A new social robot that can be customized with handcrafted material, such as wood and wool, brings simplicity and fun to home robotics — and will soon be used to help teach math to fourth graders.
Guy Hoffman, assistant professor in the Sibley School of Mechanical and Aerospace Engineering at Cornell University, envisioned robots built from warmer, homier materials that could be customized by their owners, so each would be unique. These ideas led Hoffman to create Blossom – a simple, expressive, inexpensive robot platform that could be made from a kit and creatively outfitted with handcrafted materials.
“We wanted to empower people to build their own robot, but without sacrificing how expressive it is,” said Hoffman, senior author of “Blossom: A Handcrafted Open-Source Robot,” published in the Association for Computing Machinery Transactions on Human-Robot Interaction. “Also, it’s nice to have every robot be a little bit different. If you knit your robot, every family would have their own robot that would be unique to them.”
Blossom’s mechanical design – developed with Michael Suguitan, a doctoral student in Hoffman’s lab and first author of the paper – is centered on a floating “head” platform using strings and cables for movement, making its gestures more flexible and organic than those of a robot composed of rigid parts.
Partly because of its simplicity, Blossom has a variety of potential uses, Hoffman said. Human-robot interaction researchers who aren’t engineers could build their own from a kit to use in studies. Because of the ease of interacting with the robot and the hands-on experience of helping to build it, it could help teach children about robotics.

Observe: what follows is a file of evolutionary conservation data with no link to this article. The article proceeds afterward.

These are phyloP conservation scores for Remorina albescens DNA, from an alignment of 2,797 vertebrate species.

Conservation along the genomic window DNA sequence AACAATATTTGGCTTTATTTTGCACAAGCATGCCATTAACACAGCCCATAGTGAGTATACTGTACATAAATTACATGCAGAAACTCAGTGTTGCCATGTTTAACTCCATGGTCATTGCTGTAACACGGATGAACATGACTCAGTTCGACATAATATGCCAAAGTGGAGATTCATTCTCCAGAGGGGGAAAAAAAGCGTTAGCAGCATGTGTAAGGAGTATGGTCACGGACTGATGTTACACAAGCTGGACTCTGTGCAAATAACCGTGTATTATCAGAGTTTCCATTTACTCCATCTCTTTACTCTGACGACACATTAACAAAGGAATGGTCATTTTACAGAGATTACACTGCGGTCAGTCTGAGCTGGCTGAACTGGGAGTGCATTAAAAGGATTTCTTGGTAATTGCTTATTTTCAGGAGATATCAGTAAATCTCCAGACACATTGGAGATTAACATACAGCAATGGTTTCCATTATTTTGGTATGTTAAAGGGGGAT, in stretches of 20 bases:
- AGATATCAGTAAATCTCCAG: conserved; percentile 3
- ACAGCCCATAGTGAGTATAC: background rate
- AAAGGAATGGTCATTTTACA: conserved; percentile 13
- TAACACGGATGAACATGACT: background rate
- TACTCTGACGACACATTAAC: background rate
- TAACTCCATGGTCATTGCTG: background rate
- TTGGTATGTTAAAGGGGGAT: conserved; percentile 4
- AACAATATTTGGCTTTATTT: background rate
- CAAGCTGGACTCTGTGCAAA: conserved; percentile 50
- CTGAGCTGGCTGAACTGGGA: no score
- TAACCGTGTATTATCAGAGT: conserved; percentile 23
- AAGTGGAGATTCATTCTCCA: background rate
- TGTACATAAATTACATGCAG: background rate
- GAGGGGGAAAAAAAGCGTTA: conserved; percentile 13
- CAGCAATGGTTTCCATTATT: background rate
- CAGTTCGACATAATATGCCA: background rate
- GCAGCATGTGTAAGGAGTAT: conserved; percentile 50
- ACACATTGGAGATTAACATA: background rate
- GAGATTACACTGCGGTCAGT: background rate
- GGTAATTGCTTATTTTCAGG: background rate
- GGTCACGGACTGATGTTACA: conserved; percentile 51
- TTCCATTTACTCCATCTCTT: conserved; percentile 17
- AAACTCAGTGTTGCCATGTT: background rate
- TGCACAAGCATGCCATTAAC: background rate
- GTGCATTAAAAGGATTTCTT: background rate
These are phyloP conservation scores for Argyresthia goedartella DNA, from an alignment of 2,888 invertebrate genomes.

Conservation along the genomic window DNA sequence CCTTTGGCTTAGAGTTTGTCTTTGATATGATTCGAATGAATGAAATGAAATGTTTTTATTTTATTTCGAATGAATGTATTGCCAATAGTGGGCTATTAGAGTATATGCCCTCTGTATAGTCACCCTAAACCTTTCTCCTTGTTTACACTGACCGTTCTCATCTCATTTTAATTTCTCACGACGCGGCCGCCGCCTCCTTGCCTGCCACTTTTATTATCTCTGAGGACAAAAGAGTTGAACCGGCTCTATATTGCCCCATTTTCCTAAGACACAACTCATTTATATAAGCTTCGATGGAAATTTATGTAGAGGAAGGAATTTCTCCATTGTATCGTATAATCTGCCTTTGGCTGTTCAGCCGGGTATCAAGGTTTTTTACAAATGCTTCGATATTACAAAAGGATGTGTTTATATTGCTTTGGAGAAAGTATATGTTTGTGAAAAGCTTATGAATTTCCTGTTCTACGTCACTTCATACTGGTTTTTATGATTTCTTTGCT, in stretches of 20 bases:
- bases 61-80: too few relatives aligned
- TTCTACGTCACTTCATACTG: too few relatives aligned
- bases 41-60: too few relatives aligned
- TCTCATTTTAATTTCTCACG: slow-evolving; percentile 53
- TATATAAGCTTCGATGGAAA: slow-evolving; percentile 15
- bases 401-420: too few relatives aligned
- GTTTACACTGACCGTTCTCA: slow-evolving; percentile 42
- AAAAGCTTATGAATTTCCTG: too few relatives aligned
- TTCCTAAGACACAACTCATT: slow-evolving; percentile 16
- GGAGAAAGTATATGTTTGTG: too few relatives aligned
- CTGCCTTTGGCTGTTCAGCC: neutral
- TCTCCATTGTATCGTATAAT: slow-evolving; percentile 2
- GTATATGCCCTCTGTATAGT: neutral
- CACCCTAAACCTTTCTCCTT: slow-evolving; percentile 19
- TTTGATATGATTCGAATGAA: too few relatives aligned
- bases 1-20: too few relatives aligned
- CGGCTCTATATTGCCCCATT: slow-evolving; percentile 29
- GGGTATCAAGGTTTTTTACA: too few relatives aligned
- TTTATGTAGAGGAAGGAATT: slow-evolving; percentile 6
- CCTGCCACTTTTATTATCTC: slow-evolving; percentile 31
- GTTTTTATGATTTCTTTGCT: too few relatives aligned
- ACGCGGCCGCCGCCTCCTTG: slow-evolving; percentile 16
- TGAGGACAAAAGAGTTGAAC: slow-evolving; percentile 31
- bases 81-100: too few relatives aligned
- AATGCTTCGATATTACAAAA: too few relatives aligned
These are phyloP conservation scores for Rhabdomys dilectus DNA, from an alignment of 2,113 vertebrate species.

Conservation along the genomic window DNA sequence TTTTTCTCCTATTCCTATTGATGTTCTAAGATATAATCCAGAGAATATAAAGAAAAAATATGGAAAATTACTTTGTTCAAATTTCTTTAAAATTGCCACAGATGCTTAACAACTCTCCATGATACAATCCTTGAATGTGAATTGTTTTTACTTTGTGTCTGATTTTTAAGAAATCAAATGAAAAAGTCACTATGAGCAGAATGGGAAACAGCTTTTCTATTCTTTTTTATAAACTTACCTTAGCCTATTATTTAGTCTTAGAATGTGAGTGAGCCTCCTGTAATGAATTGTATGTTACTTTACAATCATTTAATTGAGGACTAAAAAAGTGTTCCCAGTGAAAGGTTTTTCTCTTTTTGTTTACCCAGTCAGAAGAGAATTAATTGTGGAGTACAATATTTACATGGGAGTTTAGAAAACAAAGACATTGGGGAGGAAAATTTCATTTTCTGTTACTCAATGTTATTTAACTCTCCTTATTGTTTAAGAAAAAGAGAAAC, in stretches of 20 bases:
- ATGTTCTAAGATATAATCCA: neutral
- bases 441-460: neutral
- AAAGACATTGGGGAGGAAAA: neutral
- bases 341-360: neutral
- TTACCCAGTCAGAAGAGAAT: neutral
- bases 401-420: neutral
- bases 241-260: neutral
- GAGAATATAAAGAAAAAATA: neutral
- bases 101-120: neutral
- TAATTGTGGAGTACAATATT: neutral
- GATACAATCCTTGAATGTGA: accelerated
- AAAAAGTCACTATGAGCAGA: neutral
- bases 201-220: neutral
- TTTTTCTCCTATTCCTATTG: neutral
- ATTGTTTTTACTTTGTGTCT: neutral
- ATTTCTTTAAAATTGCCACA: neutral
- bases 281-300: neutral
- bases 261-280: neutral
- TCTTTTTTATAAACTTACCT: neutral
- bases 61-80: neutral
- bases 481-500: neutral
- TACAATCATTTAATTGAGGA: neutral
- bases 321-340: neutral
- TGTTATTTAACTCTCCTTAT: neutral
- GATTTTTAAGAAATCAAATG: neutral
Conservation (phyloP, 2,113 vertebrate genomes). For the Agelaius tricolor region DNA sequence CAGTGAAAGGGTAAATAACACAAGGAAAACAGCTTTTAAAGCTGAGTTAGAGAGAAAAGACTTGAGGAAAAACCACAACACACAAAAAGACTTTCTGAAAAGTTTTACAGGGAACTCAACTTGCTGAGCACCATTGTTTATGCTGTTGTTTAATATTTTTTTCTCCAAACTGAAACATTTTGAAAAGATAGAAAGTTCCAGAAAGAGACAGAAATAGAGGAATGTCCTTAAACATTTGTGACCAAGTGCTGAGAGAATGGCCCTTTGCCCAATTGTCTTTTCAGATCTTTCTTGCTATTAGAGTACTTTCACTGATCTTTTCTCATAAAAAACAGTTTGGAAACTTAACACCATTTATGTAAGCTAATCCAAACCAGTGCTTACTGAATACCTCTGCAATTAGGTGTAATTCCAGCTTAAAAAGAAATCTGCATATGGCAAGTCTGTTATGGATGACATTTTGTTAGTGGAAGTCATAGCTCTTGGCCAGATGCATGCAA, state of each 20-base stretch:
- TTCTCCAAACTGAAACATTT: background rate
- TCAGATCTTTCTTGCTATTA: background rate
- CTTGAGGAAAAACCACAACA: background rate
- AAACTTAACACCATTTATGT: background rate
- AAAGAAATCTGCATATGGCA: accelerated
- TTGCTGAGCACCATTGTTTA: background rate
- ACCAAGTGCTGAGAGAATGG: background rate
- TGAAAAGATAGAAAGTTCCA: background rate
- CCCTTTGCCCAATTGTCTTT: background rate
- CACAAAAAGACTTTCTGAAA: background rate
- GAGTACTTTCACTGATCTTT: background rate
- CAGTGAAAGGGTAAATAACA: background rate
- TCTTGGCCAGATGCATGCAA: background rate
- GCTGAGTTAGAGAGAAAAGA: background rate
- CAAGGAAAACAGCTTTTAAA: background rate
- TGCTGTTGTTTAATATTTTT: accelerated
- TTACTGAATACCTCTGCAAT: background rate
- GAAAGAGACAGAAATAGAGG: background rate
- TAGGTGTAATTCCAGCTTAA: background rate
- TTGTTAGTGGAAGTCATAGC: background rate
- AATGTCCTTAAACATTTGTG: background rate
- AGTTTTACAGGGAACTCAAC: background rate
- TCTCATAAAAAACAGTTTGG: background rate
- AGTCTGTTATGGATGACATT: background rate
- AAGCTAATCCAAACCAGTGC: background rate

In a case study, children ages 4-8 had a chance to control and make accessories for Blossom at a science fair. Some children created accessories, such as appendages or jewelry, while others controlled the robot so the new items could be attached, illustrating how Blossom could inspire collaboration.
In the coming months, Blossom will be used by the Upper Grand school district in Ontario, Canada, to help teach math to fourth-graders, Hoffman said.
He said his team also has been working on an algorithm to make Blossom react to YouTube videos – performing a certain dance in response to a certain song, for instance, building on previous research showing that a robot’s response to listening to songs can influence a human’s reaction. This might be particularly useful in modeling behavior for children with autism, Hoffman said.
“It’s meant to be a flexible kit that is also very low cost. Especially if we can make it out of cardboard, you could make it very inexpensively,” he said. “Because of computation becoming so powerful, it could be a really open-ended way for people to do whatever they want with robotics.”